(NEW YORK) -- For the first time in four years, many Iranians reportedly were able to log on to social media sites like Facebook and Twitter last month without using virtual private networks or anti-filtering software. But Tuesday, Twitter co-founder Jack Dorsey had questions about Iranians' ability to tweet.
Jack Dorsey @jack6h "@HassanRouhani Good evening, President. Are citizens of Iran able to read your tweets?" Dorsey (@jack6h) tweeted at Iran's President Hassan Rouhani.
The president responded from his own Twitter account:
"Evening, @Jack. As I told @camanpour, my efforts geared 2 ensure my ppl'll comfortably b able 2 access all info globally as is their #right," @HassanRouhani1h tweeted to Dorsey.
Though his wording is confusing, it echoes comments he made to ABC's Christiane Amanpour last week.
“All my efforts are geared to ensure that the people of Iran will comfortably be able to access all information globally and to use it," he said. "There are large social networks at a global level around today. And I believe that all human beings have a right, and all nations have a right to use them.”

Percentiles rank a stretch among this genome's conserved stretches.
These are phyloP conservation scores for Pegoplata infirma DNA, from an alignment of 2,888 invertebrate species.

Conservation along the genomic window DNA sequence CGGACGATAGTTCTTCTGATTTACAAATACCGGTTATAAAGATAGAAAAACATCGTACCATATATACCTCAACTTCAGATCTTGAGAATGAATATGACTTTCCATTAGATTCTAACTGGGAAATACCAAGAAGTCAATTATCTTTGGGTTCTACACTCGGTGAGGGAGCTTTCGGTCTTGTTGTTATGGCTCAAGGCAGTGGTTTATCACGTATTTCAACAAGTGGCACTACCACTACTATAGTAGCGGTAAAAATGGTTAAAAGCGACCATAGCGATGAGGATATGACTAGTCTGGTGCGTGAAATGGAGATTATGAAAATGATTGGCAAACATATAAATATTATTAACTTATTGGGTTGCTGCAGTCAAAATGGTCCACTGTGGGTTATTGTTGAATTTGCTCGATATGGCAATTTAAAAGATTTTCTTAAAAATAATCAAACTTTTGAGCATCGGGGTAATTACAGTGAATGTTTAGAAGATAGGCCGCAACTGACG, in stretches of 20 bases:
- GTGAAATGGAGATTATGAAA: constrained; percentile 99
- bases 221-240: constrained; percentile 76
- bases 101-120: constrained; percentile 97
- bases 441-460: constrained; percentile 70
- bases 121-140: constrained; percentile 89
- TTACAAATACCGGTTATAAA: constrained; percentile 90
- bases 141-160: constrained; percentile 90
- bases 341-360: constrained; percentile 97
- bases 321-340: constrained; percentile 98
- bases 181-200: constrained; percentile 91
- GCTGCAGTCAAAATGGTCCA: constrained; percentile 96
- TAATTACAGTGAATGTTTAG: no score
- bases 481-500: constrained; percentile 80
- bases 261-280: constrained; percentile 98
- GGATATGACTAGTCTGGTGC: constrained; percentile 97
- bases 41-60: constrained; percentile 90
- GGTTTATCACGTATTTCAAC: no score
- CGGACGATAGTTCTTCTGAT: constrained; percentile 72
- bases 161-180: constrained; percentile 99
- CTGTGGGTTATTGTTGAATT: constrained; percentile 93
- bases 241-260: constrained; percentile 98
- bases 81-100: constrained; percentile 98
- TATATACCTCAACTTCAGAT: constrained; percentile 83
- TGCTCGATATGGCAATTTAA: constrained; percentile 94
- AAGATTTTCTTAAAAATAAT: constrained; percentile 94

Following election protests in 2009, the Iranian government blocked access to Twitter in a bid to limit reporting from the ground. The Green Movement protests, in response to former President Mahmoud Ahmadinejad's re-election, sparked millions of Iranians to share information and pictures on Twitter. Since then, Iranians have turned to special software to to navigate around the block.
Given current restrictions, Rouhani insisted to Amanpour, “One of my plans is to reduce the problems that people face currently on these issues, so that within those sort of moral frameworks that we have for ourselves, that we are able to access these social network sites.”
Just three months after President Hassan Rouhani was elected, pledging greater online access, some Iranian officials have become more active on social media.
Foreign Minister Javad Zarif started tweeting earlier this month, and Twitter has already verified his account.
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